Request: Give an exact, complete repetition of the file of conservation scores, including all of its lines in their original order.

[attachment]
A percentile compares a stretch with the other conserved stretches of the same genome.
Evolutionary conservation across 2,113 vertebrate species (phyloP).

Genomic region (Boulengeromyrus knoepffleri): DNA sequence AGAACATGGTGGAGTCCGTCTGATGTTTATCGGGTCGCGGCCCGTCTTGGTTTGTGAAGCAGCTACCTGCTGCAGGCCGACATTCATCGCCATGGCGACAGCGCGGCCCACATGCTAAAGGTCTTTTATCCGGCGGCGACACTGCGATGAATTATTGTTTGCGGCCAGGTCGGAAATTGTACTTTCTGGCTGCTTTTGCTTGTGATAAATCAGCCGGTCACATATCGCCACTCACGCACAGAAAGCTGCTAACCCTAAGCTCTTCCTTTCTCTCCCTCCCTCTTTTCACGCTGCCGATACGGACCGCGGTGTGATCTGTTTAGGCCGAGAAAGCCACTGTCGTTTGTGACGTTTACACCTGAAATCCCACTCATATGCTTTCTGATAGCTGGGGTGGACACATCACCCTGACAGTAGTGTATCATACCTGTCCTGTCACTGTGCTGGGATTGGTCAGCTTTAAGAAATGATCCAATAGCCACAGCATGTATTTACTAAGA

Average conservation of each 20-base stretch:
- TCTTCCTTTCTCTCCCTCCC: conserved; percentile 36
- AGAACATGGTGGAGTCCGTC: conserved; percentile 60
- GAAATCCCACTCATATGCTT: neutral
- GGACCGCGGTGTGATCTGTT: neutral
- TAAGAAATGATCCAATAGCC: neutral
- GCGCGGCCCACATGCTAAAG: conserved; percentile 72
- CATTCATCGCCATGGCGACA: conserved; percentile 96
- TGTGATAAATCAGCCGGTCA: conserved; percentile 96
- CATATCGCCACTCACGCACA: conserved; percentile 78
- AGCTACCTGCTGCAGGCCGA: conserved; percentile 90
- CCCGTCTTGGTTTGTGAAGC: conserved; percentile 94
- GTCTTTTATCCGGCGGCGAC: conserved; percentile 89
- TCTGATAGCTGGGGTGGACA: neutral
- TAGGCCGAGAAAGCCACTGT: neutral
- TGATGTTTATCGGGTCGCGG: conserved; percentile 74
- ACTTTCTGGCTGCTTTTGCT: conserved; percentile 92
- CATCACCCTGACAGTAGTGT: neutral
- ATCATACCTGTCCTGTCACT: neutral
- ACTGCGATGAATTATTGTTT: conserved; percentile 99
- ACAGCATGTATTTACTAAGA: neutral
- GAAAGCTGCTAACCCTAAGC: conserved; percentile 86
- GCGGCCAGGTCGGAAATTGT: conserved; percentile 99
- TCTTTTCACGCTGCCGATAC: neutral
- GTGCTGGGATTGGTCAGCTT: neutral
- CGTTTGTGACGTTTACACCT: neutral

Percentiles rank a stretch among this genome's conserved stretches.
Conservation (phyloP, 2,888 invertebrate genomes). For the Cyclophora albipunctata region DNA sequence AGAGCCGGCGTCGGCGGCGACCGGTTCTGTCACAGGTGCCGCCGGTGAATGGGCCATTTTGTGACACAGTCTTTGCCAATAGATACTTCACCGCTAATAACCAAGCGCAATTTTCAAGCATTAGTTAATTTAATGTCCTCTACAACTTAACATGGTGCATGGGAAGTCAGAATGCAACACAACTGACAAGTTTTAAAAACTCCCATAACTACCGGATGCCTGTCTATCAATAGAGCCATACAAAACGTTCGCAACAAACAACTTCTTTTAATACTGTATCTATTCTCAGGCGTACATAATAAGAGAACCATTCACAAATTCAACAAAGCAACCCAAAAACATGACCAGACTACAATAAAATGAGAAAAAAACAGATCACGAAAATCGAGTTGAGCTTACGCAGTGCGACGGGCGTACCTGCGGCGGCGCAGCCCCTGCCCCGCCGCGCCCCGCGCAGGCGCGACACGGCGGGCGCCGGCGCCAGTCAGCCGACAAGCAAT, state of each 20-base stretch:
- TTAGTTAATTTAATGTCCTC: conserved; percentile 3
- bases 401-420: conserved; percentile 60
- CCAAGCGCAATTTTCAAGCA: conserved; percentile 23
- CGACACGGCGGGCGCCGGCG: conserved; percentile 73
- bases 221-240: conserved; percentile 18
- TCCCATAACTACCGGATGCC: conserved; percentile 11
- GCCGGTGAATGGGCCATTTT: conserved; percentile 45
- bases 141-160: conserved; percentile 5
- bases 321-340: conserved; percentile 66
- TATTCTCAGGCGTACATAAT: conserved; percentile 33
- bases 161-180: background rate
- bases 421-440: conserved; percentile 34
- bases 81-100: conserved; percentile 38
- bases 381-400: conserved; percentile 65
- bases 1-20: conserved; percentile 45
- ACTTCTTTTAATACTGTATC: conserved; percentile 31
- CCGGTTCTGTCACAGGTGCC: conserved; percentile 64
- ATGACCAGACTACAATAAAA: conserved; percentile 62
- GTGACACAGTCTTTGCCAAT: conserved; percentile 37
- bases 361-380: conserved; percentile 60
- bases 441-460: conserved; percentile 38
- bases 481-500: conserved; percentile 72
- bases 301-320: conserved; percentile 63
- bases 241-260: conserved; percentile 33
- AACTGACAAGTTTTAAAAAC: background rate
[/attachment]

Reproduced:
A percentile compares a stretch with the other conserved stretches of the same genome.
Evolutionary conservation across 2,113 vertebrate species (phyloP).

Genomic region (Boulengeromyrus knoepffleri): DNA sequence AGAACATGGTGGAGTCCGTCTGATGTTTATCGGGTCGCGGCCCGTCTTGGTTTGTGAAGCAGCTACCTGCTGCAGGCCGACATTCATCGCCATGGCGACAGCGCGGCCCACATGCTAAAGGTCTTTTATCCGGCGGCGACACTGCGATGAATTATTGTTTGCGGCCAGGTCGGAAATTGTACTTTCTGGCTGCTTTTGCTTGTGATAAATCAGCCGGTCACATATCGCCACTCACGCACAGAAAGCTGCTAACCCTAAGCTCTTCCTTTCTCTCCCTCCCTCTTTTCACGCTGCCGATACGGACCGCGGTGTGATCTGTTTAGGCCGAGAAAGCCACTGTCGTTTGTGACGTTTACACCTGAAATCCCACTCATATGCTTTCTGATAGCTGGGGTGGACACATCACCCTGACAGTAGTGTATCATACCTGTCCTGTCACTGTGCTGGGATTGGTCAGCTTTAAGAAATGATCCAATAGCCACAGCATGTATTTACTAAGA

Average conservation of each 20-base stretch:
- TCTTCCTTTCTCTCCCTCCC: conserved; percentile 36
- AGAACATGGTGGAGTCCGTC: conserved; percentile 60
- GAAATCCCACTCATATGCTT: neutral
- GGACCGCGGTGTGATCTGTT: neutral
- TAAGAAATGATCCAATAGCC: neutral
- GCGCGGCCCACATGCTAAAG: conserved; percentile 72
- CATTCATCGCCATGGCGACA: conserved; percentile 96
- TGTGATAAATCAGCCGGTCA: conserved; percentile 96
- CATATCGCCACTCACGCACA: conserved; percentile 78
- AGCTACCTGCTGCAGGCCGA: conserved; percentile 90
- CCCGTCTTGGTTTGTGAAGC: conserved; percentile 94
- GTCTTTTATCCGGCGGCGAC: conserved; percentile 89
- TCTGATAGCTGGGGTGGACA: neutral
- TAGGCCGAGAAAGCCACTGT: neutral
- TGATGTTTATCGGGTCGCGG: conserved; percentile 74
- ACTTTCTGGCTGCTTTTGCT: conserved; percentile 92
- CATCACCCTGACAGTAGTGT: neutral
- ATCATACCTGTCCTGTCACT: neutral
- ACTGCGATGAATTATTGTTT: conserved; percentile 99
- ACAGCATGTATTTACTAAGA: neutral
- GAAAGCTGCTAACCCTAAGC: conserved; percentile 86
- GCGGCCAGGTCGGAAATTGT: conserved; percentile 99
- TCTTTTCACGCTGCCGATAC: neutral
- GTGCTGGGATTGGTCAGCTT: neutral
- CGTTTGTGACGTTTACACCT: neutral

Percentiles rank a stretch among this genome's conserved stretches.
Conservation (phyloP, 2,888 invertebrate genomes). For the Cyclophora albipunctata region DNA sequence AGAGCCGGCGTCGGCGGCGACCGGTTCTGTCACAGGTGCCGCCGGTGAATGGGCCATTTTGTGACACAGTCTTTGCCAATAGATACTTCACCGCTAATAACCAAGCGCAATTTTCAAGCATTAGTTAATTTAATGTCCTCTACAACTTAACATGGTGCATGGGAAGTCAGAATGCAACACAACTGACAAGTTTTAAAAACTCCCATAACTACCGGATGCCTGTCTATCAATAGAGCCATACAAAACGTTCGCAACAAACAACTTCTTTTAATACTGTATCTATTCTCAGGCGTACATAATAAGAGAACCATTCACAAATTCAACAAAGCAACCCAAAAACATGACCAGACTACAATAAAATGAGAAAAAAACAGATCACGAAAATCGAGTTGAGCTTACGCAGTGCGACGGGCGTACCTGCGGCGGCGCAGCCCCTGCCCCGCCGCGCCCCGCGCAGGCGCGACACGGCGGGCGCCGGCGCCAGTCAGCCGACAAGCAAT, state of each 20-base stretch:
- TTAGTTAATTTAATGTCCTC: conserved; percentile 3
- bases 401-420: conserved; percentile 60
- CCAAGCGCAATTTTCAAGCA: conserved; percentile 23
- CGACACGGCGGGCGCCGGCG: conserved; percentile 73
- bases 221-240: conserved; percentile 18
- TCCCATAACTACCGGATGCC: conserved; percentile 11
- GCCGGTGAATGGGCCATTTT: conserved; percentile 45
- bases 141-160: conserved; percentile 5
- bases 321-340: conserved; percentile 66
- TATTCTCAGGCGTACATAAT: conserved; percentile 33
- bases 161-180: background rate
- bases 421-440: conserved; percentile 34
- bases 81-100: conserved; percentile 38
- bases 381-400: conserved; percentile 65
- bases 1-20: conserved; percentile 45
- ACTTCTTTTAATACTGTATC: conserved; percentile 31
- CCGGTTCTGTCACAGGTGCC: conserved; percentile 64
- ATGACCAGACTACAATAAAA: conserved; percentile 62
- GTGACACAGTCTTTGCCAAT: conserved; percentile 37
- bases 361-380: conserved; percentile 60
- bases 441-460: conserved; percentile 38
- bases 481-500: conserved; percentile 72
- bases 301-320: conserved; percentile 63
- bases 241-260: conserved; percentile 33
- AACTGACAAGTTTTAAAAAC: background rate